In legislative action, House Health Provider Services Committee reported out SB40 (Roegner), to enter the Dentist and Dental Hygienist Compact; House Ways and Means Committee reported out HB424 (Lear), regarding sales taxes on delivery network services.

GOVERNOR

Gov. Mike DeWine’s office said he’s appointing Jennifer Petrella to the Montgomery County Common Pleas Court, Domestic Relations Division, to succeed retired Judge Denise Martin Cross.

The governor signed the following bills:

– HB161 ELIMINATE SPOUSAL EXCEPTION FOR SEXUAL ASSAULT (MIRANDA J, HILLYER B) To eliminate the spousal exceptions for the offenses of rape, sexual battery, unlawful sexual conduct with a minor, gross sexual imposition, sexual imposition, and importuning and to permit a person to testify against the person’s spouse in a prosecution for any of those offenses.

– HB195 ADAPTIVE MOBILITY DEALER LICENSE (DEMETRIOU S, BRENNAN S) To create an adaptive mobility dealer license.

– HB269 HARPER MEM HWY, ALS AWARENESS (HOLMES A) To update the name of one organization receiving contributions for the “ALS Awareness” license plate and designate a portion of State Route 60 in Muskingum County as the “Sgt Bradley J. Harper USMC Memorial Highway.”

– SB90 ENTER SOCIAL WORKER COMPACT (ROEGNER K) To enter into the Social Work Licensure Compact.

– HB250 MILITARY ENLISTMENT, CELL PHONES IN SCHOOLS, ADOPTION GRANTS (MIRANDA J, RICHARDSON T) To amend Sections 265.550, 307.10, and 307.140 of H.B. 33 of the 135th General Assembly to revise the Military Enlistment diploma seal, regarding the High School Financial Literacy Fund and standards and model curriculum for financial literacy, regarding public school cellular telephone policies, regarding grade band specifications for properly certified or licensed teachers, regarding an educational program for parents of preschool children who are blind or visually impaired, to make changes to the Pupil Transportation Pilot Program, to correct a reference from the State Board of Education to the Director of Education and Workforce, to amend the versions of sections 3301.079 and 3314.03 of the Revised Code that are scheduled to take effect January 1, 2025, to continue the changes on and after that date, and to make an appropriation for the Adoption Grant Program.

HIGHER EDUCATION

After significant cuts to need-based aid in prior administrations, the latest state budget restored funding to the Ohio College Opportunity Grant (OCOG), the state’s signature need-based aid program for students attending college.

PENSIONS

Secretary of State Frank LaRose said Friday recent allegations about conduct of State Teachers Retirement System (STRS) board members shared with him by Gov. Mike DeWine will prompt expansion of an existing investigation his office is conducting into potential campaign finance violations.

Michelle Flanigan, a Brunswick Schools teacher, cruised to victory in the State Teachers Retirement System (STRS) Board of Trustees race to succeed outgoing Chair Dale Price. STRS released results of the election Saturday, showing 22,917 votes for Flanigan versus 3,932 for Streetsboro Schools teacher Sandy Smith Fischer and 72 votes for write-in candidates. Flanigan will join the board Sunday, Sept. 1 for a term that runs through August 2028. Price did not seek re-election.

The State Teachers Retirement System Board of Trustees got a new chair Wednesday who just hours earlier was named in a lawsuit in which Attorney General Dave Yost sought his removal for alleged violations of fiduciary duties. The new chair, Rudy Fichtenbaum, strongly denied accusations against him, as did Wade Steen, another trustee targeted by Yost who was only recently restored to the board after judges determined Gov. Mike DeWine wrongly removed him. Dale Price, who was due to leave the board and chair position later this year after he declined to seek re-election to his seat, was removed by a narrow majority, as was Vice Chair Carol Correthers. In his lawsuit, Yost alleged the two trustees “seek to steer as much as 70 percent of STRS’s current assets (about $65 billion in teacher pension funds) to a shell company that lacks any indicia of legitimacy and has backdoor ties to Steen and Fichtenbaum themselves.” The allegations refer to proposals for the pension fund to invest with QED Management. The case is assigned to Franklin County Common Pleas Judge Karen Phipps. At Thursday’s portion of the meeting, board members voted to keep Executive Director William Neville on leave through June, and have Acting Director Lynn Hoover named chief of staff for the last six months of 2024. The director has been on leave for several months following allegations of misconduct, though outside investigators largely could not corroborate complaints lodged against him anonymously.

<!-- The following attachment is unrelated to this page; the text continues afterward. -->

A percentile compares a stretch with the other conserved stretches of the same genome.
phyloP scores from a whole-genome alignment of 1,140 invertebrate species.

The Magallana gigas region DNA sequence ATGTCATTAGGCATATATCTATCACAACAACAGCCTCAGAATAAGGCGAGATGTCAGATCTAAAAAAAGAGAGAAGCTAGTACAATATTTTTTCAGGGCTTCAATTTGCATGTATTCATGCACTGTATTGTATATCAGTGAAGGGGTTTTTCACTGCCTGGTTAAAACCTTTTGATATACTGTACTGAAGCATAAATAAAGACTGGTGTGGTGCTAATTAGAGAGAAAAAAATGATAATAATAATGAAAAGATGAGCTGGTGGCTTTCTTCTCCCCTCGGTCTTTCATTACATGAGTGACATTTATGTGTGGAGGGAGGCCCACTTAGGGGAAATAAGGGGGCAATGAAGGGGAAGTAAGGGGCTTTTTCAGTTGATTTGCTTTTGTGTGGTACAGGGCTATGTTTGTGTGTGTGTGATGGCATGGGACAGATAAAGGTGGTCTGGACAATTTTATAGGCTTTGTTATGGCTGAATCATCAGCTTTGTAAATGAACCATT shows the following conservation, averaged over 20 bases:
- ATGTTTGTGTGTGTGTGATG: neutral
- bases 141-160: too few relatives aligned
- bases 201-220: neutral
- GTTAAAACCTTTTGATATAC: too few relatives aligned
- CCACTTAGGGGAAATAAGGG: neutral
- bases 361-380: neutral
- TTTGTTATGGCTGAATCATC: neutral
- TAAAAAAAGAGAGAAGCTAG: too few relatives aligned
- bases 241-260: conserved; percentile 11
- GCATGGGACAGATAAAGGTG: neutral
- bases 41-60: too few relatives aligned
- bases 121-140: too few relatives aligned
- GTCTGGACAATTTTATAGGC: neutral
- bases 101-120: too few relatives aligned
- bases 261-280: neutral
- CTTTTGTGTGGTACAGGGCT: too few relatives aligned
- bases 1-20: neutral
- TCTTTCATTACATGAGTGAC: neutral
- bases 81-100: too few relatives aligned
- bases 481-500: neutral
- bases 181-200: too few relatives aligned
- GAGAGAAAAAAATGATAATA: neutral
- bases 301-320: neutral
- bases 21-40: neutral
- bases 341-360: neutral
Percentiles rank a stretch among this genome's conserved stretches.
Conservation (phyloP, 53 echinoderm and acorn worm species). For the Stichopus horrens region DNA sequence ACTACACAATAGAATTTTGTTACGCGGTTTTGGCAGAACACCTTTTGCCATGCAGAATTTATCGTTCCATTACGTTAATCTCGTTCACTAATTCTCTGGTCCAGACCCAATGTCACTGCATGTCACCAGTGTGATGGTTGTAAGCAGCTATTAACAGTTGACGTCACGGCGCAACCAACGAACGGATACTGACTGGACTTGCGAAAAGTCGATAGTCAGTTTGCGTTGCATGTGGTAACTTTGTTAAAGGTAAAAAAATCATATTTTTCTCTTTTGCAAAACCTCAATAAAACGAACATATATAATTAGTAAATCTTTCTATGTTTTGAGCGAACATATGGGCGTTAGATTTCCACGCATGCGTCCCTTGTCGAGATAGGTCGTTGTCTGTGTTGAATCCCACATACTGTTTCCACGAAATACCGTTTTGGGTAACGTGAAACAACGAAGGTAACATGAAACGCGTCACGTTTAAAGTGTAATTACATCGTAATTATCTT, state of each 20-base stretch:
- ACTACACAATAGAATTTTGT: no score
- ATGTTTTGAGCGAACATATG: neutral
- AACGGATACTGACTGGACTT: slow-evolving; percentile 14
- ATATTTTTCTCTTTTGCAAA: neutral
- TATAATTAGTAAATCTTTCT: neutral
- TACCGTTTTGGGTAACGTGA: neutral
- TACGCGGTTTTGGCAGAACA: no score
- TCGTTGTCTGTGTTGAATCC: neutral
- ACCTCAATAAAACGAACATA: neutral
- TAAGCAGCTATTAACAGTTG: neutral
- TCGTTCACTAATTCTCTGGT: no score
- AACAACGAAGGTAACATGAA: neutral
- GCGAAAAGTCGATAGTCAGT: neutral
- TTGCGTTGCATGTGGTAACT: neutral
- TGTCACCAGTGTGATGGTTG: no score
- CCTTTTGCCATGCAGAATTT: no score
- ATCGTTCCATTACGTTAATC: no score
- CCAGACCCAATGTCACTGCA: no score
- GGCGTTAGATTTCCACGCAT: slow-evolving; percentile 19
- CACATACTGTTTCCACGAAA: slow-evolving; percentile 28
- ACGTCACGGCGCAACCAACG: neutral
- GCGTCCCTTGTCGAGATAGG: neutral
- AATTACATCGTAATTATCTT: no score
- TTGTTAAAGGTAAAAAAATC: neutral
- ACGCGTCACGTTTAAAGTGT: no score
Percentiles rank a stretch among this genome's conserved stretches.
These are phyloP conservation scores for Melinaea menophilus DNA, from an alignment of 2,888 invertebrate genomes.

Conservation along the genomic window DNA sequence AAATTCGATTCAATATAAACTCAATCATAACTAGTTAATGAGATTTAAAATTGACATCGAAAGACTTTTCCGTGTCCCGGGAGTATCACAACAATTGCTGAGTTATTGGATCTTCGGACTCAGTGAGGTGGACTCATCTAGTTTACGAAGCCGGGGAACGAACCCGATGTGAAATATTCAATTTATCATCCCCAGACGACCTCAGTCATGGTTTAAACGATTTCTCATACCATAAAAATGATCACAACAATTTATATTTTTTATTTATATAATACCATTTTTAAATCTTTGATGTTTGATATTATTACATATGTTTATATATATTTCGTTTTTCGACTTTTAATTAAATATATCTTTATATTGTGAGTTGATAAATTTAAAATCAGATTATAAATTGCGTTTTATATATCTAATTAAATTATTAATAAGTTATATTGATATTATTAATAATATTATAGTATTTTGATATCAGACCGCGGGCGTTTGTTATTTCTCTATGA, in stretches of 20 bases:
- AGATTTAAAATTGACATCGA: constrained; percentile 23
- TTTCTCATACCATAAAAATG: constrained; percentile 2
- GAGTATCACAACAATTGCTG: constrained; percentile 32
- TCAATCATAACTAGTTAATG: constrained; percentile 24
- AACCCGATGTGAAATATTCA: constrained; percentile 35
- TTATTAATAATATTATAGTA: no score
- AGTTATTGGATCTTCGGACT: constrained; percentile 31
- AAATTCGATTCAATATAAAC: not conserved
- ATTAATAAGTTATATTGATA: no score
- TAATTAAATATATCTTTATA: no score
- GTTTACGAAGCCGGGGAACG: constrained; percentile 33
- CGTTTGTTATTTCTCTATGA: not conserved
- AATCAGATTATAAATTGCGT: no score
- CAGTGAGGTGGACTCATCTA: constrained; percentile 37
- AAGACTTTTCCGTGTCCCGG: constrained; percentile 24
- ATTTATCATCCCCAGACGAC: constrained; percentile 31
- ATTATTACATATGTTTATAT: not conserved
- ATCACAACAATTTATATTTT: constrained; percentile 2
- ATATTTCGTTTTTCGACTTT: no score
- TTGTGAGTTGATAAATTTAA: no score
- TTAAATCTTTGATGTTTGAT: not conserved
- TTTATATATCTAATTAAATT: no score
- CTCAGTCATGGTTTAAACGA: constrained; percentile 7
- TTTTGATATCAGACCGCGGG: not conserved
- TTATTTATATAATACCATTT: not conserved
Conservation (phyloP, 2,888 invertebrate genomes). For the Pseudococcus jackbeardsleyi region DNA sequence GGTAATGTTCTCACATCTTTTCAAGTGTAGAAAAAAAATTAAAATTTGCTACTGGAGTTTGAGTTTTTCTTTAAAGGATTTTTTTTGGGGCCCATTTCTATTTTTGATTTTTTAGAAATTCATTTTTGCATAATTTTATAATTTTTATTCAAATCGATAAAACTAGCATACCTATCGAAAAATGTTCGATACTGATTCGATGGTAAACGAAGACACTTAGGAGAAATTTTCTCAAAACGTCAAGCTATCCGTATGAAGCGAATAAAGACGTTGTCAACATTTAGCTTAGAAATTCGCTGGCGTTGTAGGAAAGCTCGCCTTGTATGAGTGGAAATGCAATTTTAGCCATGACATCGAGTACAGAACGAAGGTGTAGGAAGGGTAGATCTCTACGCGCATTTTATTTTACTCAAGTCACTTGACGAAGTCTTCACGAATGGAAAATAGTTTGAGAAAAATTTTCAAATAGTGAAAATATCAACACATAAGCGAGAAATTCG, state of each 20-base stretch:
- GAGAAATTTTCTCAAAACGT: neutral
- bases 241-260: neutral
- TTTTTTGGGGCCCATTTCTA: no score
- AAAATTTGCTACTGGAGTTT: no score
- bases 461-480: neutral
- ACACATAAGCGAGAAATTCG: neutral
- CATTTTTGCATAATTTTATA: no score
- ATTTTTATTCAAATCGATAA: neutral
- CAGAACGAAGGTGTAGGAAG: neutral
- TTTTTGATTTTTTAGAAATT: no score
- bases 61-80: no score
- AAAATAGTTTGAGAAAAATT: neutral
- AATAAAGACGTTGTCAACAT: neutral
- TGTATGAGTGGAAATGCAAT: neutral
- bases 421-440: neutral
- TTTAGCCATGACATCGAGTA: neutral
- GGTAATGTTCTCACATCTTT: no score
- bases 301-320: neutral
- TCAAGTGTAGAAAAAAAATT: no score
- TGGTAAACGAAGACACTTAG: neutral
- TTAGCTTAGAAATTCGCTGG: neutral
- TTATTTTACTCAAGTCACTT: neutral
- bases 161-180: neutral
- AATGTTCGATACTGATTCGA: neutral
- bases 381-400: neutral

TAXATION

Members of the House Ways and Means Committee Tuesday debated a proposed elimination of the state’s income tax with proponent Donovan O’Neil, who argued that despite the efforts of the General Assembly to get the state’s number of tax brackets down to two, Ohio will still face barriers compared to other states with no income tax at all. O’Neil, representing Americans for Prosperity-Ohio, said that other states “are moving faster and pursing bolder reforms,” with nine states now with no state income tax, 14 states with a flat income tax and 10 states moving toward zero income taxes.

TRANSPORTATION/INFRASTRUCTURE

The DeWine administration announced Friday, May 10 that the Brent Spence Bridge Corridor project has received environmental approval from the Federal Highway Administration (FHWA), enabling it to move to design and construction phases.

After significant cuts to need-based aid in prior administrations, the latest state budget restored funding to the Ohio College Opportunity Grant (OCOG), the state’s signature need-based aid program for students attending college.

Posted by on May 20th, 2024